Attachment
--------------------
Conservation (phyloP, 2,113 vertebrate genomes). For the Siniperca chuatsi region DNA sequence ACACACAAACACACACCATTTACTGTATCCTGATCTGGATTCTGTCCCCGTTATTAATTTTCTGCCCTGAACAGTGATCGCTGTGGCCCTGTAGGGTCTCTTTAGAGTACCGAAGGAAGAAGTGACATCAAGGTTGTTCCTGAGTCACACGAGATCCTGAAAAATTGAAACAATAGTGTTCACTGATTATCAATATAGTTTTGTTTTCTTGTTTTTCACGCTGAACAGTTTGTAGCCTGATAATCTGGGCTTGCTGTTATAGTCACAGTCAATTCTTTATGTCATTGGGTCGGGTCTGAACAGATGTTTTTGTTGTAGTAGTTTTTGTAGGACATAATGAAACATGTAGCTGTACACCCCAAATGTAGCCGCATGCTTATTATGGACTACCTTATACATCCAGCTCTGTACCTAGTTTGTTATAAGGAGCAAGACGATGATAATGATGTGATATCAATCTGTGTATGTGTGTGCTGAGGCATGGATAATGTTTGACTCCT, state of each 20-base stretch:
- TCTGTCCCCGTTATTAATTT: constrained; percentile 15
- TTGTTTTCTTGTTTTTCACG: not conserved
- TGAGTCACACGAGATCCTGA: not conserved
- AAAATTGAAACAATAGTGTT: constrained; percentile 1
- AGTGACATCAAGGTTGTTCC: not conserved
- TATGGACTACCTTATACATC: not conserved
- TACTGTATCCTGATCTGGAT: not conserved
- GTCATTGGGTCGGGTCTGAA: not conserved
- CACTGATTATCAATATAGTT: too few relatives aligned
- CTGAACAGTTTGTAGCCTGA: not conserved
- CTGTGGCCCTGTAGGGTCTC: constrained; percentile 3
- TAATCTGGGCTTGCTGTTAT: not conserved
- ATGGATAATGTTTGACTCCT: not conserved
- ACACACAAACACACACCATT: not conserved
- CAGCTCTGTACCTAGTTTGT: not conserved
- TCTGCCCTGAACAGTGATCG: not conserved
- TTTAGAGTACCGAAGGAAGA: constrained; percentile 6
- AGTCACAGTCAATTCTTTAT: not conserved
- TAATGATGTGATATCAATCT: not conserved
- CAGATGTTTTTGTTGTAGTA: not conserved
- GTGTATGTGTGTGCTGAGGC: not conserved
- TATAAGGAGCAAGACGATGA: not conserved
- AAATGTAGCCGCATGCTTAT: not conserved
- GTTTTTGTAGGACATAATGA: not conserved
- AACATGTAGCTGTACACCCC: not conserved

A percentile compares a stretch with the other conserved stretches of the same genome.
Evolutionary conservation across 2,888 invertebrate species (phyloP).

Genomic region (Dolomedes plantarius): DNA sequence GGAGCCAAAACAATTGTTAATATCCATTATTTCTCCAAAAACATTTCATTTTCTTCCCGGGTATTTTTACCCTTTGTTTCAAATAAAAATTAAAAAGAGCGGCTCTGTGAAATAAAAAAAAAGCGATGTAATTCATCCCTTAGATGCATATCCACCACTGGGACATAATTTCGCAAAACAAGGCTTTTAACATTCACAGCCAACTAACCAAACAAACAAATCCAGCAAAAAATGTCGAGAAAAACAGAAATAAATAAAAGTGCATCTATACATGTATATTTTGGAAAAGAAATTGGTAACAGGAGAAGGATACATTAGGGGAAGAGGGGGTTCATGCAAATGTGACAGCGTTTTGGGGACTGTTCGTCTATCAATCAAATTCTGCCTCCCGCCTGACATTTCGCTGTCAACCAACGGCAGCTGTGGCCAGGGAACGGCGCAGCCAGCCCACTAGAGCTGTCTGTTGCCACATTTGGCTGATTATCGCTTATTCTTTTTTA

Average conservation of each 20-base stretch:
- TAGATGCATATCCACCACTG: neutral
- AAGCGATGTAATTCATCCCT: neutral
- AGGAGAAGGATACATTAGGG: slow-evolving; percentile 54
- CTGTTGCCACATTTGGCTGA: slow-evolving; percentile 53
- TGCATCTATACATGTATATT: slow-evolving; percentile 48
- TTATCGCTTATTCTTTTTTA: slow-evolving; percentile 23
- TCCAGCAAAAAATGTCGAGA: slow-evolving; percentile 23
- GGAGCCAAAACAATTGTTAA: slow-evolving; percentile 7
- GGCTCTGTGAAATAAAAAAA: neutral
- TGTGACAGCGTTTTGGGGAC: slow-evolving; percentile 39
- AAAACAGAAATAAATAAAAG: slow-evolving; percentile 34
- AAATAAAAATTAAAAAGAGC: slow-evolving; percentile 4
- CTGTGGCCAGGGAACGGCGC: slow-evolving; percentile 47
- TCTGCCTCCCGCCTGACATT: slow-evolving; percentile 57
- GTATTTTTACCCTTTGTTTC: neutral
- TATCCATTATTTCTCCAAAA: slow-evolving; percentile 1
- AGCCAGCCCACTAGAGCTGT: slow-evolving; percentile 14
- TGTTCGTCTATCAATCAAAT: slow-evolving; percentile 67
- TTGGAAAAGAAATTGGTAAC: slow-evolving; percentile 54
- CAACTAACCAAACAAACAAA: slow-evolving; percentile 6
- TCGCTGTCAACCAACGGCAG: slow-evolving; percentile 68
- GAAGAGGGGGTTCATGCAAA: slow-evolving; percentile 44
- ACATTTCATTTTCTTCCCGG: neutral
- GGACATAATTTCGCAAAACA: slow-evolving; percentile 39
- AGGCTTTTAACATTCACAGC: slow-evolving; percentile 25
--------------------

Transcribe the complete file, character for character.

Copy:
Conservation (phyloP, 2,113 vertebrate genomes). For the Siniperca chuatsi region DNA sequence ACACACAAACACACACCATTTACTGTATCCTGATCTGGATTCTGTCCCCGTTATTAATTTTCTGCCCTGAACAGTGATCGCTGTGGCCCTGTAGGGTCTCTTTAGAGTACCGAAGGAAGAAGTGACATCAAGGTTGTTCCTGAGTCACACGAGATCCTGAAAAATTGAAACAATAGTGTTCACTGATTATCAATATAGTTTTGTTTTCTTGTTTTTCACGCTGAACAGTTTGTAGCCTGATAATCTGGGCTTGCTGTTATAGTCACAGTCAATTCTTTATGTCATTGGGTCGGGTCTGAACAGATGTTTTTGTTGTAGTAGTTTTTGTAGGACATAATGAAACATGTAGCTGTACACCCCAAATGTAGCCGCATGCTTATTATGGACTACCTTATACATCCAGCTCTGTACCTAGTTTGTTATAAGGAGCAAGACGATGATAATGATGTGATATCAATCTGTGTATGTGTGTGCTGAGGCATGGATAATGTTTGACTCCT, state of each 20-base stretch:
- TCTGTCCCCGTTATTAATTT: constrained; percentile 15
- TTGTTTTCTTGTTTTTCACG: not conserved
- TGAGTCACACGAGATCCTGA: not conserved
- AAAATTGAAACAATAGTGTT: constrained; percentile 1
- AGTGACATCAAGGTTGTTCC: not conserved
- TATGGACTACCTTATACATC: not conserved
- TACTGTATCCTGATCTGGAT: not conserved
- GTCATTGGGTCGGGTCTGAA: not conserved
- CACTGATTATCAATATAGTT: too few relatives aligned
- CTGAACAGTTTGTAGCCTGA: not conserved
- CTGTGGCCCTGTAGGGTCTC: constrained; percentile 3
- TAATCTGGGCTTGCTGTTAT: not conserved
- ATGGATAATGTTTGACTCCT: not conserved
- ACACACAAACACACACCATT: not conserved
- CAGCTCTGTACCTAGTTTGT: not conserved
- TCTGCCCTGAACAGTGATCG: not conserved
- TTTAGAGTACCGAAGGAAGA: constrained; percentile 6
- AGTCACAGTCAATTCTTTAT: not conserved
- TAATGATGTGATATCAATCT: not conserved
- CAGATGTTTTTGTTGTAGTA: not conserved
- GTGTATGTGTGTGCTGAGGC: not conserved
- TATAAGGAGCAAGACGATGA: not conserved
- AAATGTAGCCGCATGCTTAT: not conserved
- GTTTTTGTAGGACATAATGA: not conserved
- AACATGTAGCTGTACACCCC: not conserved

A percentile compares a stretch with the other conserved stretches of the same genome.
Evolutionary conservation across 2,888 invertebrate species (phyloP).

Genomic region (Dolomedes plantarius): DNA sequence GGAGCCAAAACAATTGTTAATATCCATTATTTCTCCAAAAACATTTCATTTTCTTCCCGGGTATTTTTACCCTTTGTTTCAAATAAAAATTAAAAAGAGCGGCTCTGTGAAATAAAAAAAAAGCGATGTAATTCATCCCTTAGATGCATATCCACCACTGGGACATAATTTCGCAAAACAAGGCTTTTAACATTCACAGCCAACTAACCAAACAAACAAATCCAGCAAAAAATGTCGAGAAAAACAGAAATAAATAAAAGTGCATCTATACATGTATATTTTGGAAAAGAAATTGGTAACAGGAGAAGGATACATTAGGGGAAGAGGGGGTTCATGCAAATGTGACAGCGTTTTGGGGACTGTTCGTCTATCAATCAAATTCTGCCTCCCGCCTGACATTTCGCTGTCAACCAACGGCAGCTGTGGCCAGGGAACGGCGCAGCCAGCCCACTAGAGCTGTCTGTTGCCACATTTGGCTGATTATCGCTTATTCTTTTTTA

Average conservation of each 20-base stretch:
- TAGATGCATATCCACCACTG: neutral
- AAGCGATGTAATTCATCCCT: neutral
- AGGAGAAGGATACATTAGGG: slow-evolving; percentile 54
- CTGTTGCCACATTTGGCTGA: slow-evolving; percentile 53
- TGCATCTATACATGTATATT: slow-evolving; percentile 48
- TTATCGCTTATTCTTTTTTA: slow-evolving; percentile 23
- TCCAGCAAAAAATGTCGAGA: slow-evolving; percentile 23
- GGAGCCAAAACAATTGTTAA: slow-evolving; percentile 7
- GGCTCTGTGAAATAAAAAAA: neutral
- TGTGACAGCGTTTTGGGGAC: slow-evolving; percentile 39
- AAAACAGAAATAAATAAAAG: slow-evolving; percentile 34
- AAATAAAAATTAAAAAGAGC: slow-evolving; percentile 4
- CTGTGGCCAGGGAACGGCGC: slow-evolving; percentile 47
- TCTGCCTCCCGCCTGACATT: slow-evolving; percentile 57
- GTATTTTTACCCTTTGTTTC: neutral
- TATCCATTATTTCTCCAAAA: slow-evolving; percentile 1
- AGCCAGCCCACTAGAGCTGT: slow-evolving; percentile 14
- TGTTCGTCTATCAATCAAAT: slow-evolving; percentile 67
- TTGGAAAAGAAATTGGTAAC: slow-evolving; percentile 54
- CAACTAACCAAACAAACAAA: slow-evolving; percentile 6
- TCGCTGTCAACCAACGGCAG: slow-evolving; percentile 68
- GAAGAGGGGGTTCATGCAAA: slow-evolving; percentile 44
- ACATTTCATTTTCTTCCCGG: neutral
- GGACATAATTTCGCAAAACA: slow-evolving; percentile 39
- AGGCTTTTAACATTCACAGC: slow-evolving; percentile 25